Financial markets in the US dropped more than 2% on Wednesday as a rise in coronavirus cases raised the prospect of another round of lockdown measures.
New York and two nearby states announced a quarantine on visitors from some US hotspots, while Europe was said to be considering a ban on US visitors.
The new rules revived concerns about the path of America’s fledgling economic recovery.
Shares in travel, retail and energy firms were among the hardest hit.
Cruise lines Carnival, Royal Caribbean and Norwegian tumbled more than 11%, while retailer Gap and shopping mall owner Simon Property Group fell more than 7%.
Energy firms, already grappling with a drop in demand for oil, also slumped, with giants Exxon and Chevron both down more than 4%.
Disney, which has seen its parks closed, cruises cancelled and filming disrupted due to the pandemic, tumbled 3.9%.
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The firm is preparing to re-open all of its parks by mid-July, including its properties in Florida and California.
But a labour union representing about 17,000 Disney workers has called for a protest in California, warning that returning to work is not yet safe. In Florida, one of the virus hotspots, more than 7,000 people have signed an online petition surging the company and local officials to reconsider the re-opening plans.
“It is clear that theme parks – a non-essential business – should not be planning to operate until the cases have gone down again,” the petition says.
On Sunday, the new daily coronavirus cases reported in Florida were quadruple the amount reported when the state began reopening on 4 May.
Top health advisor Dr Anthony Fauci said many US states including Florida are seeing a “disturbing surge” in cases on Tuesday.
Earlier, European markets also closed lower, with London’s FTSE 100 down about 3%, while indexes in Germany and France posted similar declines.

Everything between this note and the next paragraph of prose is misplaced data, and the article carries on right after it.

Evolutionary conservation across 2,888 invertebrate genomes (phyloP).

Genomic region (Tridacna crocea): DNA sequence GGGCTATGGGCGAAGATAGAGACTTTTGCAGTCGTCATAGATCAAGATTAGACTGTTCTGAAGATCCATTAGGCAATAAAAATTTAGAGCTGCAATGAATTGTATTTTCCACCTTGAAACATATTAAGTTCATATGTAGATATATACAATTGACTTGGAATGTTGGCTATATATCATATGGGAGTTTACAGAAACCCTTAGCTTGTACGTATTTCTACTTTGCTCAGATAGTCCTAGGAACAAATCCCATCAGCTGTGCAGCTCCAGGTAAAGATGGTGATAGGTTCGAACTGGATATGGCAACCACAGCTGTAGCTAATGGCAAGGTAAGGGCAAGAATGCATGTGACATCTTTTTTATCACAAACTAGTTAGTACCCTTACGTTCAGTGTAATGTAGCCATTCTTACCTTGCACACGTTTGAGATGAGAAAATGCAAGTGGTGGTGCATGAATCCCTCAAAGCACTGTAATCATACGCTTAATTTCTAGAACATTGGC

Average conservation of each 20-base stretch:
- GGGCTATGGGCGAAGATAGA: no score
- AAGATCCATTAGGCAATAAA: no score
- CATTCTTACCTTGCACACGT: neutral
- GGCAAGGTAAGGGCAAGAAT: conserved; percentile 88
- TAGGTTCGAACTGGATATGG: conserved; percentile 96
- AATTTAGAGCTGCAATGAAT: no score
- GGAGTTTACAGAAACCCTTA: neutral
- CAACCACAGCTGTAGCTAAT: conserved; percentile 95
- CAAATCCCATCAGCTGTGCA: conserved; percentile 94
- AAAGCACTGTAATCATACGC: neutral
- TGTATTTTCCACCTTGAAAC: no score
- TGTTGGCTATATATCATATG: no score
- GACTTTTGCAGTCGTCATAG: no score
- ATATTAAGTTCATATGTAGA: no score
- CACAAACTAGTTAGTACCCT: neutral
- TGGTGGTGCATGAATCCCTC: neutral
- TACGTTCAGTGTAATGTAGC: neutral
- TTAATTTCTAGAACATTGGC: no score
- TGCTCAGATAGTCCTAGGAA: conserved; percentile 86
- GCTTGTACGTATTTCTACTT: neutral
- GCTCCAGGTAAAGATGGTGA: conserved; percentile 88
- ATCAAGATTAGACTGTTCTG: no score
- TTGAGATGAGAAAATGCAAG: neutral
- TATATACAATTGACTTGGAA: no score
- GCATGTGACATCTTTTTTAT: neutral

The falls came as the International Monetary Fund (IMF) said the global economy would shrink 4.9% this year, substantially worse than the 3% it forecast as recently as April.
The organisation said it expected US output to contract 8% – 2 percentage points worse than it predicted in April – while the UK would shrink roughly 10%.
The gloomy outlook diverges with the optimism seen in financial markets in recent months, which has propelled the tech-heavy Nasdaq index to new highs and left the S&P 500 and Dow less than 15% lower than their February records.
On Wednesday, the Dow dropped 709 points or 2.7% to close at 25,447. The S&P 500 fell 2.5% or 80.8 points, to close at 3,050.4 and the Nasdaq fell 2.1% or 222.2 points to close at 9,909.1.
Sharp swings in share prices will remain common until questions about how to handle the virus are resolved, Terry Sandven, chief equity strategist at US Bank Wealth Management, recently wrote in a note.
“The path toward normalcy will require more time and is subject to much uncertainty,” he wrote.
“We expect volatility to remain elevated from historical levels until coronavirus treatment and prevention solutions become available, presumably in early 2021.”